Albertans are no strangers to unpredictable weather. Since we are now dealing with summer weather systems, we are much more aware of rainfall and the potential for precipitation before it’s upon us. For property managers, there are ways of preparing for heavy rainfall that will save a lot of costly clean up time in the long run. We see it time after time where a contractor will hedge on saving money, then end up paying double or triple the original costs. The best and most effective strategy is to use the best tools available to you for your site specific conditions to ensure that storm drains are being kept as sediment-free as possible! Where do you start?
First of all, what exactly is sediment? Sediment is a combination of particulate natural materials, such as dirt, weathered rock fragments, and other debris that is transported by water or wind. Not only is sediment on its own deemed a “deleterious” substance (meaning to cause harm or damage) to aquatic environments, it is also a mechanism of transport for all sorts of potential pollutants that are commonplace with construction site activity.
This sediment can spell some serious trouble if left unmitigated. Much of our historical infrastructure within our urban environment was put in place to empty directly into our creeks, rivers and drainage basins, untouched, unfiltered. Luckily for us, experts who came before us and who were serious about sediment control, developed methods and devices to combat the effects of unwanted sediment and debris in our storm drainage systems.
The purpose of these systems designed to convey water in our urban environment is to keep excess water draining away from all artificial structures, such as our roads and sidewalks, footpaths, parking lots, and any other largely paved or graveled spaces. Sediment reaching and potentially clogging the storm drain defeats this purpose, so implementing proper sediment control for our drainage systems is essential. One way to control sediment yields to catch basins is by using a filtration device that absorbs or catches the sediment and allows only filtered storm water through to the drains. Implementing drain guards, debris screens, curb guards, and filter socks is an excellent way to start the process of protecting our storm drains from potential sediment releases.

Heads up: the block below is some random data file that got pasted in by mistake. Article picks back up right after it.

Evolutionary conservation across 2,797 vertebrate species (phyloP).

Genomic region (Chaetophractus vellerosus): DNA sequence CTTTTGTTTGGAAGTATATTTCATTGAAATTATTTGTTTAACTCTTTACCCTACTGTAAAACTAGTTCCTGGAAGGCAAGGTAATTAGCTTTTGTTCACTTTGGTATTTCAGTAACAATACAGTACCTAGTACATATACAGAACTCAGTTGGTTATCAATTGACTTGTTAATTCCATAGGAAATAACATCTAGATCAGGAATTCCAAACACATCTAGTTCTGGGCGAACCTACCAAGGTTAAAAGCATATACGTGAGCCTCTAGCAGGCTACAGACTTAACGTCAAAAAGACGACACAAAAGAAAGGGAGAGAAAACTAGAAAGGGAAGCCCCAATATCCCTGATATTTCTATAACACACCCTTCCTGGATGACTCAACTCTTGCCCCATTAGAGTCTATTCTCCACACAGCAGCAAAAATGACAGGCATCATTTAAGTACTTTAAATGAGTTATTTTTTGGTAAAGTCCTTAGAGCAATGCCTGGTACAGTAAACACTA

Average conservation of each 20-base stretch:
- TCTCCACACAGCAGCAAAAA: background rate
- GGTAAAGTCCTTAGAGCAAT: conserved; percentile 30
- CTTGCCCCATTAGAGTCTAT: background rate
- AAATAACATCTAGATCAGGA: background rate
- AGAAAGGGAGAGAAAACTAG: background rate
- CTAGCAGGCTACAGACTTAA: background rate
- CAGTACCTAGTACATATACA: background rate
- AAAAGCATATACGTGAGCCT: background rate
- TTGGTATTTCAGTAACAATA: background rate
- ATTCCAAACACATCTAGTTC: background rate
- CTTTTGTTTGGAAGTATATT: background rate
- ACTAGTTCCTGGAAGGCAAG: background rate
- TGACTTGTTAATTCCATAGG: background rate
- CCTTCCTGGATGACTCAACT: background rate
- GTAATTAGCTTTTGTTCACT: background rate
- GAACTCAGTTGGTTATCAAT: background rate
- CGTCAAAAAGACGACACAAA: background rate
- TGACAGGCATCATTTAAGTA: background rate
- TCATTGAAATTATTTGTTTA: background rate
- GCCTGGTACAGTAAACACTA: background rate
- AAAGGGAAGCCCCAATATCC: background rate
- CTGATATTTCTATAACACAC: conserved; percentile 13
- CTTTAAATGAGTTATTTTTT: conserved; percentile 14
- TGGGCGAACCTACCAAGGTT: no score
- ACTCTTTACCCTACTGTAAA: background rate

However, what the industry has come to learn is that these types of measures in fact should be considered “the last line of defense”, not the be all end all solution. What we now realize is that these previous measures should be part of a more dynamic solution which incorporates “Upgradient” measures to bear the load of the mitigating sediment migration. These measures include and are not limited to better construction phasing, stabilizating areas that would be left exposed for extended periods of time, more effective perimeter controls, well designed catchment systems and the most important of all, better communication by designers, stakeholders and qualified installers.
It can be said that our geography provides us with wild weather fluctuations. With the tools we have at our disposal these days, our construction site management can incorporate innovation, strategic planning and use the proper tools site specific to the job to properly control the impact to our drainage systems. Taking care of our city’s drainage infrastructure before it reaches our streets means an enhanced quality of life for people, vegetative health, and wildlife. It just makes sense and cents!
For more suggestions on what you can implement for your personal property, your construction site, or even your city when it comes to secure sediment control, don’t hesitate to contact our knowledgeable team at our Edmonton or Calgary offices. We look forward to discussing proper sediment control with you!